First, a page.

It’s National Poetry Month! That means that bookstores, publishers and bloggers all over the U.S. and elsewhere are celebrating poetry in all its forms. There’s a poem-a-day series that will email you one poem each day for the entire month. Poets.org has instructions for teachers trying to motivate students to enjoy poetry in the classroom and tips for bookstores trying to sell poetry.
The video is from W. W. Norton publishers who decided to ask eleven of their published poets what poetry is for. Their answers are incredibly bad, but it’s a good try. It should be abundantly clear from these poets’ answers that there is very little actual thought going on about what poetry is for.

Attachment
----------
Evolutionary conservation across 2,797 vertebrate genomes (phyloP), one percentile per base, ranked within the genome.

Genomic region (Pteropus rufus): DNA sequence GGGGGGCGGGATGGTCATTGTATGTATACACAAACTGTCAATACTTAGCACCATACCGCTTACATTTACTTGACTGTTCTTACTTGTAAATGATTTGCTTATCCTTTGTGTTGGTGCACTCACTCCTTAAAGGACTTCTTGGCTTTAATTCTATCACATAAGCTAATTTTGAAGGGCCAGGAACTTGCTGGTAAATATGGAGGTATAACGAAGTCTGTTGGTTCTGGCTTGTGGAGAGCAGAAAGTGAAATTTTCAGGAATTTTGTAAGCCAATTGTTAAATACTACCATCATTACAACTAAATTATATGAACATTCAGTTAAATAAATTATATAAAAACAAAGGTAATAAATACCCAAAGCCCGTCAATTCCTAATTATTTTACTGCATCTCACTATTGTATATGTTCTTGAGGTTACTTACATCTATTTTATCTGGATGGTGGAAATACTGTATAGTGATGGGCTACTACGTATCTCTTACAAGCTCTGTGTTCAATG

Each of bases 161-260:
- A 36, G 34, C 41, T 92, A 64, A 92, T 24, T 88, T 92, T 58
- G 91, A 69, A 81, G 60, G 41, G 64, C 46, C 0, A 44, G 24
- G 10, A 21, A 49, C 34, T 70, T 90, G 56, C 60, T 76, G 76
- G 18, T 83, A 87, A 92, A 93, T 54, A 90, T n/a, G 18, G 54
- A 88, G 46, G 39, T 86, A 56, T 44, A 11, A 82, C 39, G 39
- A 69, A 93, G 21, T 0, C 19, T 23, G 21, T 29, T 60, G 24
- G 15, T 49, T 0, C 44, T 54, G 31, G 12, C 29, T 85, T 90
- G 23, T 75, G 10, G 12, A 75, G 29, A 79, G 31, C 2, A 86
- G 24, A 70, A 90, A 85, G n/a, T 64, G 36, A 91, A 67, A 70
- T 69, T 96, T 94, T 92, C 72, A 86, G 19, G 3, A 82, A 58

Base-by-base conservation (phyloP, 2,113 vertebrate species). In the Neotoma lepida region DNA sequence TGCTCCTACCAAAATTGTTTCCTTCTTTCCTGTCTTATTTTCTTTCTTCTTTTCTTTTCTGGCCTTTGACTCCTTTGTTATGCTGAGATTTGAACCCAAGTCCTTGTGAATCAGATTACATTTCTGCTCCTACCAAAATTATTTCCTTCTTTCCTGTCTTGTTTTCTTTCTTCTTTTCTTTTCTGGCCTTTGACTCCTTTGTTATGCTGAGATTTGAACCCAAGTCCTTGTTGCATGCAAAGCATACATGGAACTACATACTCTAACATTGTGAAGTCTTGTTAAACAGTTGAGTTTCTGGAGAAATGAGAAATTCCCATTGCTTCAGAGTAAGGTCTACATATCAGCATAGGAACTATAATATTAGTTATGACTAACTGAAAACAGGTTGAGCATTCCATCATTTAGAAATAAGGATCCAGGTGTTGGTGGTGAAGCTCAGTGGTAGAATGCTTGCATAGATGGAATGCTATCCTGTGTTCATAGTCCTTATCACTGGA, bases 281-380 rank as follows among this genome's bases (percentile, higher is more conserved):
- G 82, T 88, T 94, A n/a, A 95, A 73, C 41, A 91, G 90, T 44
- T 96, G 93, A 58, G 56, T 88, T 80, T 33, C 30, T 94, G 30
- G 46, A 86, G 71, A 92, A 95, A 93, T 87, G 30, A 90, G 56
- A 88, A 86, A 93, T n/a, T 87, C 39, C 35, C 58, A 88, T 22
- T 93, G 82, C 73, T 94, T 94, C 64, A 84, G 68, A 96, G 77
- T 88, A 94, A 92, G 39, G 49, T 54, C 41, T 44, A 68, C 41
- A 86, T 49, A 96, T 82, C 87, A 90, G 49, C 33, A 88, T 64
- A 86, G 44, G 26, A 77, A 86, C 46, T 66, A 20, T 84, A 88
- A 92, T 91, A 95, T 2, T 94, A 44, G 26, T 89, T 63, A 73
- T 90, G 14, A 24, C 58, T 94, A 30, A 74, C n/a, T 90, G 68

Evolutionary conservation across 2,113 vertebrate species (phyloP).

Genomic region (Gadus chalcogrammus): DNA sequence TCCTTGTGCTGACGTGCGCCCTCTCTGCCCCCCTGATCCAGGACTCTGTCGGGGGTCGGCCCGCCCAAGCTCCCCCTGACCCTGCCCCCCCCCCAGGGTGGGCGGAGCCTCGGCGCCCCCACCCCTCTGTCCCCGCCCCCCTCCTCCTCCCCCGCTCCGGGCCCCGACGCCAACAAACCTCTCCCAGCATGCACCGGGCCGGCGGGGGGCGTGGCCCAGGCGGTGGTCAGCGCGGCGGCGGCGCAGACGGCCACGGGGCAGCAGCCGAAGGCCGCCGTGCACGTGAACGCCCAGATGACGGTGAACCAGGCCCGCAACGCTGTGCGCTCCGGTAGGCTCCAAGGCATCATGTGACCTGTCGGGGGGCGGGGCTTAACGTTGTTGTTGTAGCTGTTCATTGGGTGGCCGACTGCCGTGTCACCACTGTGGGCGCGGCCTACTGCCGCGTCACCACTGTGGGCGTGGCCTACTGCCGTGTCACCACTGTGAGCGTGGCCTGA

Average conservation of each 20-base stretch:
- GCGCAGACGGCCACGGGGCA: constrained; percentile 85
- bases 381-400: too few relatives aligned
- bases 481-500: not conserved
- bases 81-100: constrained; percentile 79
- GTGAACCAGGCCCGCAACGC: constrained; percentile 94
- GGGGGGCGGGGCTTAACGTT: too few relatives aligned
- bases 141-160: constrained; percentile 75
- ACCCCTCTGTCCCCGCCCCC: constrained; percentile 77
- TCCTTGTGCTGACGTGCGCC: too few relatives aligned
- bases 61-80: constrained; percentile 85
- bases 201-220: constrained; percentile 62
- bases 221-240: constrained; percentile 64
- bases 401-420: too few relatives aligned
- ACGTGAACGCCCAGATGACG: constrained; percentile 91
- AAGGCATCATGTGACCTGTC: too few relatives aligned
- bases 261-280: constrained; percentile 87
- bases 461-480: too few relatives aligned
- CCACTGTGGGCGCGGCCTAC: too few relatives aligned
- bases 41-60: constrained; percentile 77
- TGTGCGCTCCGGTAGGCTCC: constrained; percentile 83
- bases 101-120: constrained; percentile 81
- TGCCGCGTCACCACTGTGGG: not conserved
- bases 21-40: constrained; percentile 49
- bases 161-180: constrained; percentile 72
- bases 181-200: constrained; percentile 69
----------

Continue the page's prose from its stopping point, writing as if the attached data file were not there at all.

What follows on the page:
Here’s my answer: Poetry is for bread.
But here’s a guy named Charles Bernstein who says that National Poetry Month is a bad thing. He says it encourages the most bland of easy-reading poetry available to make people think poetry is safe to read. He’s right. And so what? So people read some bland crappy poems. That is what most poetry is. That’s realistic. Perhaps a few of those people will have the energy to go out and find the real, hard, evolving, beautiful and terrifying poetry that would never even stoop to asking, ‘What is poetry for?’